Augmented reality: the disappointment is real
Arguably, the latest and most extreme example of the dilution of these technologies has to do with augmented reality (AR). In its “purest” form, AR was going to (and eventually will) deliver an intelligent overlay on the physical world. The technology enables you to see computer-generated digital imagery superimposed on a real-world view. Best of all, it does so in a futuristic manner that greatly enhances, or augments, our view of the world.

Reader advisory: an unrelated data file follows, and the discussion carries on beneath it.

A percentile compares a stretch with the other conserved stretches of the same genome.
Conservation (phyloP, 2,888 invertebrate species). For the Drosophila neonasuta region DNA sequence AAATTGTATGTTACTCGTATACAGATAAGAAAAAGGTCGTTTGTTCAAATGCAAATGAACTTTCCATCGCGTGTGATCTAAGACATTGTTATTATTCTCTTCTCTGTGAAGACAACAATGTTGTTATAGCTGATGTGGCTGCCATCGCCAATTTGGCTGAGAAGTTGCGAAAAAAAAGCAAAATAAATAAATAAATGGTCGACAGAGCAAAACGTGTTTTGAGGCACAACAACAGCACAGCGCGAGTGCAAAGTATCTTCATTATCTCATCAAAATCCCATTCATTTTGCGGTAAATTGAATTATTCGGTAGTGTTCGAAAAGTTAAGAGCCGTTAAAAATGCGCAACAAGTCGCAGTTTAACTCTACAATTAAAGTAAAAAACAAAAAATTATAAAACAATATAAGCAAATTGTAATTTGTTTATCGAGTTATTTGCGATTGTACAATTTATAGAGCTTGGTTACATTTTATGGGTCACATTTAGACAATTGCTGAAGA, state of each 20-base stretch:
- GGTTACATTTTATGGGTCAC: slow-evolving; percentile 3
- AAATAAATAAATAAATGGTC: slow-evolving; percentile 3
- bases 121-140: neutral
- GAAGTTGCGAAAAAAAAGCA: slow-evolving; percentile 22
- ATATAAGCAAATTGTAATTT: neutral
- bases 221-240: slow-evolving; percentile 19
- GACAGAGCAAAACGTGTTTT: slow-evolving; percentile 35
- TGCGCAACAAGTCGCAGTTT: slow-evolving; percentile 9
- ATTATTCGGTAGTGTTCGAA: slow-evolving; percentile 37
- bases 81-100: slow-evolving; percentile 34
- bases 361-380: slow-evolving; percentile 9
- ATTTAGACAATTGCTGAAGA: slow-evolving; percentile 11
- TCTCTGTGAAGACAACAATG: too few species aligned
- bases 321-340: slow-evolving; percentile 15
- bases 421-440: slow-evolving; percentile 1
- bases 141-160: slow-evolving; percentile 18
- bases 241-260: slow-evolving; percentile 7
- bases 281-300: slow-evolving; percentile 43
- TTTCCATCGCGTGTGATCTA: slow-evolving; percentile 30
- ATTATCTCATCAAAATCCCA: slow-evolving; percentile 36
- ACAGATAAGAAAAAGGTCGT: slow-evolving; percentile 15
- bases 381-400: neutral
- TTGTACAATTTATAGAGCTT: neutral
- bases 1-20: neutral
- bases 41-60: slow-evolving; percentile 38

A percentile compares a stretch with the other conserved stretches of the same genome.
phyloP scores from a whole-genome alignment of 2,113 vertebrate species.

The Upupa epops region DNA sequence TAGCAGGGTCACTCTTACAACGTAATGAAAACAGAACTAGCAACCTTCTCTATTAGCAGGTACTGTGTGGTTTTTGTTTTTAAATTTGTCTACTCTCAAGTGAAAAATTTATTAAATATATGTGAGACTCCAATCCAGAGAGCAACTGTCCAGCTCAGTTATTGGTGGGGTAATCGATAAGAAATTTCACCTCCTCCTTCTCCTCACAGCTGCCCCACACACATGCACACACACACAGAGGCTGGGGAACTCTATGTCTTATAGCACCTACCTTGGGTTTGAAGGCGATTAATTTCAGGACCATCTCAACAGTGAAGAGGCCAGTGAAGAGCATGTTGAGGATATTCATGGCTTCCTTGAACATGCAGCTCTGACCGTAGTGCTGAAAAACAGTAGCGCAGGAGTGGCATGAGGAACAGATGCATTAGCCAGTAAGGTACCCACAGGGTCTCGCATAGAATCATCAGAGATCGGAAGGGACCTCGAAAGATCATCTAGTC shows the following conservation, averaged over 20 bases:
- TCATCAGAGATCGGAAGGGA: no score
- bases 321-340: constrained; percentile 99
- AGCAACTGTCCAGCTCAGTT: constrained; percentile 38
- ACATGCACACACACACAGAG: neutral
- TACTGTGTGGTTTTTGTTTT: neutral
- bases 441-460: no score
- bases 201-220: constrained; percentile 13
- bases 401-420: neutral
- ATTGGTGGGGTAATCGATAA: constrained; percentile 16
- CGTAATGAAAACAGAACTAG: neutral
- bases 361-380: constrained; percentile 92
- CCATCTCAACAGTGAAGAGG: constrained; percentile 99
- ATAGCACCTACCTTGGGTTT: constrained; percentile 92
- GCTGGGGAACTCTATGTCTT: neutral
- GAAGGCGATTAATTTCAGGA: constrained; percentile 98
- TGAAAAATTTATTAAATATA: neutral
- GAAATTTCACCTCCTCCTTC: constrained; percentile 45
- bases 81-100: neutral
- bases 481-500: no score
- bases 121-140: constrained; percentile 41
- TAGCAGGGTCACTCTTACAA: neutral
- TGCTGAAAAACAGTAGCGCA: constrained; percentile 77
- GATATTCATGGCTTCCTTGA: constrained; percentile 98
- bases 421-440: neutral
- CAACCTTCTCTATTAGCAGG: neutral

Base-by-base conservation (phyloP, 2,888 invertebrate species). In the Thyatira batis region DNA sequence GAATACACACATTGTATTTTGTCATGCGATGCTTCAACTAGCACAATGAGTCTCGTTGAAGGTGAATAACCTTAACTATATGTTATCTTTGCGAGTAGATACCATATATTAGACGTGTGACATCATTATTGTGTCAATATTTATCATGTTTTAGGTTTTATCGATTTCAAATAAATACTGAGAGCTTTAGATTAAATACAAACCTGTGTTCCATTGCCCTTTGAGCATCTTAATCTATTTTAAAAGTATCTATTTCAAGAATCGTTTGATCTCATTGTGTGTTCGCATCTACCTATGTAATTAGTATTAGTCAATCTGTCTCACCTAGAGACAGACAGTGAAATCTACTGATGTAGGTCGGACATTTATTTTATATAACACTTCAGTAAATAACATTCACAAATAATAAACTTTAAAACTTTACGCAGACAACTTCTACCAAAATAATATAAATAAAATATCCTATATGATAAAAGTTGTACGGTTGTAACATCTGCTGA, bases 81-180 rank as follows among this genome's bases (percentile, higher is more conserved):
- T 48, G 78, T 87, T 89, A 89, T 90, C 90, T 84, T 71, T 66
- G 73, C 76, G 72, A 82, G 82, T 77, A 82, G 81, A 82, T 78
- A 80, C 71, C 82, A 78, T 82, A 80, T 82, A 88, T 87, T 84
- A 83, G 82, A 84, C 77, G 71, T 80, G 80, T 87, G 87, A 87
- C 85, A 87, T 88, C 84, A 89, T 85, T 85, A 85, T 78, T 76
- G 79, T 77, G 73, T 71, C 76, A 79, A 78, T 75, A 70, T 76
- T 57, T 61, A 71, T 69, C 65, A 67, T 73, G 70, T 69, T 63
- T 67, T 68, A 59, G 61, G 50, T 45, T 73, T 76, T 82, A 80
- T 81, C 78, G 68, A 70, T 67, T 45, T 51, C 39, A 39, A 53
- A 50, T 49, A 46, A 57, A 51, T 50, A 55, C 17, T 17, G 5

Microsoft’s impressive HoloLens smart glasses and the AR experience it provides, for example, offers one of the most convincing way of feeling like you’ve been transported 10 years into the future.
The problem is that the acceptable bar for what can, or should, be considered augmented reality is dropping quickly. Lately, it seems almost anything that puts silly images over pictures or video is now being (unrightfully) elevated to the status of augmented reality. Because of that, I’m concerned that the real value or impact of the technology is going to fade, leading to a level of disappointment that could set the market back for some time.